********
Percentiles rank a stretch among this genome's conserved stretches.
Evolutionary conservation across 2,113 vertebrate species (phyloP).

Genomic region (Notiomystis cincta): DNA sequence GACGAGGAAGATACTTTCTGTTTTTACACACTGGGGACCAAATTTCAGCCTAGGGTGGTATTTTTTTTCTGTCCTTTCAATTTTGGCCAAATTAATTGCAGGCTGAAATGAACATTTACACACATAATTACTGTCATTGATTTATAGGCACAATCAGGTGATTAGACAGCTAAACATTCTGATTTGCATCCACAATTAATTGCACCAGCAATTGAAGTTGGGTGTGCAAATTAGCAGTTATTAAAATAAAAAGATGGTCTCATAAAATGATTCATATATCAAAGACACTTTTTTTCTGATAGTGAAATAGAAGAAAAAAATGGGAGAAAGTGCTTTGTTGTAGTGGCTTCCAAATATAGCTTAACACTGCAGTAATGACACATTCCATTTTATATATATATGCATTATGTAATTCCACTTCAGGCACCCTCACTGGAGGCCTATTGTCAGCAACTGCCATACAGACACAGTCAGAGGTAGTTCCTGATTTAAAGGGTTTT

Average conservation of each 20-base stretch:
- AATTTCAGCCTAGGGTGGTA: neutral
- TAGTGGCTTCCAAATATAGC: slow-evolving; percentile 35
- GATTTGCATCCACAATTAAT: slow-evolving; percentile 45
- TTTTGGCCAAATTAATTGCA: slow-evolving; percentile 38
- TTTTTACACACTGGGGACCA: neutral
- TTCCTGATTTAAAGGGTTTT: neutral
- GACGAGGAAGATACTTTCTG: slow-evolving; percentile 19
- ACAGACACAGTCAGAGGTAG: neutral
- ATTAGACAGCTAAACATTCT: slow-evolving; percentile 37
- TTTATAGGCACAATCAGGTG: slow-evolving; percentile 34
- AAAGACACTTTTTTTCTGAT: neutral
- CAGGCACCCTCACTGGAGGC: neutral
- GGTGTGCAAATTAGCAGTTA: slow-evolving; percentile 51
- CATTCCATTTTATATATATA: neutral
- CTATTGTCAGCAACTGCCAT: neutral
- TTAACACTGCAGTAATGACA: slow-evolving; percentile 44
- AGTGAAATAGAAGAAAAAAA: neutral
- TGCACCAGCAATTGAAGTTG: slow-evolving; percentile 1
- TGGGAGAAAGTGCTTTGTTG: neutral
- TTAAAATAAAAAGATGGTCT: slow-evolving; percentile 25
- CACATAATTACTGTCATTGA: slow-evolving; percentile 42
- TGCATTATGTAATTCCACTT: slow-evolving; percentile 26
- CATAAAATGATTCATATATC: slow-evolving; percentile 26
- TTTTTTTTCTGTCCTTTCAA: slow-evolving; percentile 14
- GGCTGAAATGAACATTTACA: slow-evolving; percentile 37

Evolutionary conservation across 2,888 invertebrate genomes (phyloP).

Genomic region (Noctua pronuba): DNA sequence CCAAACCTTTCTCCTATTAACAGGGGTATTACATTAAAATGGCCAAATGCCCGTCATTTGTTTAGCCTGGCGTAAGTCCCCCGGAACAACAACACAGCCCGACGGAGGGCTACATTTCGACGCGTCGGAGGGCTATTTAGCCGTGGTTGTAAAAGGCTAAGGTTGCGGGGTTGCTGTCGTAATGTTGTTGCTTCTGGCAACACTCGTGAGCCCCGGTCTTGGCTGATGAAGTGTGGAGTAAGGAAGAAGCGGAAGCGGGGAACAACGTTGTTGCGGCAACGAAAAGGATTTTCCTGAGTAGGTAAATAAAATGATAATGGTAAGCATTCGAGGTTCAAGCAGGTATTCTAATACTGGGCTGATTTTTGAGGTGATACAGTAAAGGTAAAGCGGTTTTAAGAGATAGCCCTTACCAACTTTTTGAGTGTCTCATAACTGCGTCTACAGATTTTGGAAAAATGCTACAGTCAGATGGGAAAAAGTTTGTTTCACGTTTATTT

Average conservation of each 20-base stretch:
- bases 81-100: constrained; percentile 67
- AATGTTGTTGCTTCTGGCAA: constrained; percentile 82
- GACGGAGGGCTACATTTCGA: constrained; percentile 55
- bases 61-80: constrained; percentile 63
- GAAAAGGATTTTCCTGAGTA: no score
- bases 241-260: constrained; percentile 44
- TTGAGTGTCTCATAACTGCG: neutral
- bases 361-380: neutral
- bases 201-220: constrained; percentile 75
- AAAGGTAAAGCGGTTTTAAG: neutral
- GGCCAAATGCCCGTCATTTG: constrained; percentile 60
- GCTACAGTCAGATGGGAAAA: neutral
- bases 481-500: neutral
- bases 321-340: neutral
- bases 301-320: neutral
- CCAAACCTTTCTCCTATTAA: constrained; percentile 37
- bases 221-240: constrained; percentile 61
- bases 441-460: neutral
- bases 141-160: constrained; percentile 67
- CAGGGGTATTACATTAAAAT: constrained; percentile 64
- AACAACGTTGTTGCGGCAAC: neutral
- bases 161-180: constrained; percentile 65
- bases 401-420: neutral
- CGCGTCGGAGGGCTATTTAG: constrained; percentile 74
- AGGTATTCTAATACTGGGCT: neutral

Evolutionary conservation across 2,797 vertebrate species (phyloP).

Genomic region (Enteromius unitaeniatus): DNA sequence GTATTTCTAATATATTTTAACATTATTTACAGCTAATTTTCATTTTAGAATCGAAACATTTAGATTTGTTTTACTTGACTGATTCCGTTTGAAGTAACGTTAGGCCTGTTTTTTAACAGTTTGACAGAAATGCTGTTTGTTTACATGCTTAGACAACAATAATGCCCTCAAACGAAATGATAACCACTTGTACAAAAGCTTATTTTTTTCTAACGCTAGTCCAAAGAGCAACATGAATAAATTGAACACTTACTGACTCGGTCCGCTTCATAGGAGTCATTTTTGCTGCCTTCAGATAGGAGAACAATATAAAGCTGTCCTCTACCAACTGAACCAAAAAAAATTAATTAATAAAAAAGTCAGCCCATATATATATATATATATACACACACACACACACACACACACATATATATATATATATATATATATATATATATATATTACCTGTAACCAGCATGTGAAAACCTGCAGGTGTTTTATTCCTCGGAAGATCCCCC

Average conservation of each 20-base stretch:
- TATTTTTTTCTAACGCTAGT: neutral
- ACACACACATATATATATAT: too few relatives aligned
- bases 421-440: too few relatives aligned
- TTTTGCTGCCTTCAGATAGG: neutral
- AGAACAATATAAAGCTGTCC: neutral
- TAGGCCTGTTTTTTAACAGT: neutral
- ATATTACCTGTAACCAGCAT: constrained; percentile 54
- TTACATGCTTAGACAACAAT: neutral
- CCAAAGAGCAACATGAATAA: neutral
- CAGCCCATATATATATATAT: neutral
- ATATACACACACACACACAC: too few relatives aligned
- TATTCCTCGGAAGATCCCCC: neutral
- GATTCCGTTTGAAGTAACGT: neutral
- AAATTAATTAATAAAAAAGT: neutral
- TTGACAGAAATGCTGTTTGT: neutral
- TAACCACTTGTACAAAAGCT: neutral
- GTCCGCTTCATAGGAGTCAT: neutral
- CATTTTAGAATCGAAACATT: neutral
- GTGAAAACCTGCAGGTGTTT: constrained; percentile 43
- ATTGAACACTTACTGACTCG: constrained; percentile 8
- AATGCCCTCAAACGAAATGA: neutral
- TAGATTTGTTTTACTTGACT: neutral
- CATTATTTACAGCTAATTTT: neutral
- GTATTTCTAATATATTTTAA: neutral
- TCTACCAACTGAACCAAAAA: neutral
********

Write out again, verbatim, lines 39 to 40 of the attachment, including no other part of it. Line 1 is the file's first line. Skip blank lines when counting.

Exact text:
- TTGAGTGTCTCATAACTGCG: neutral
- bases 361-380: neutral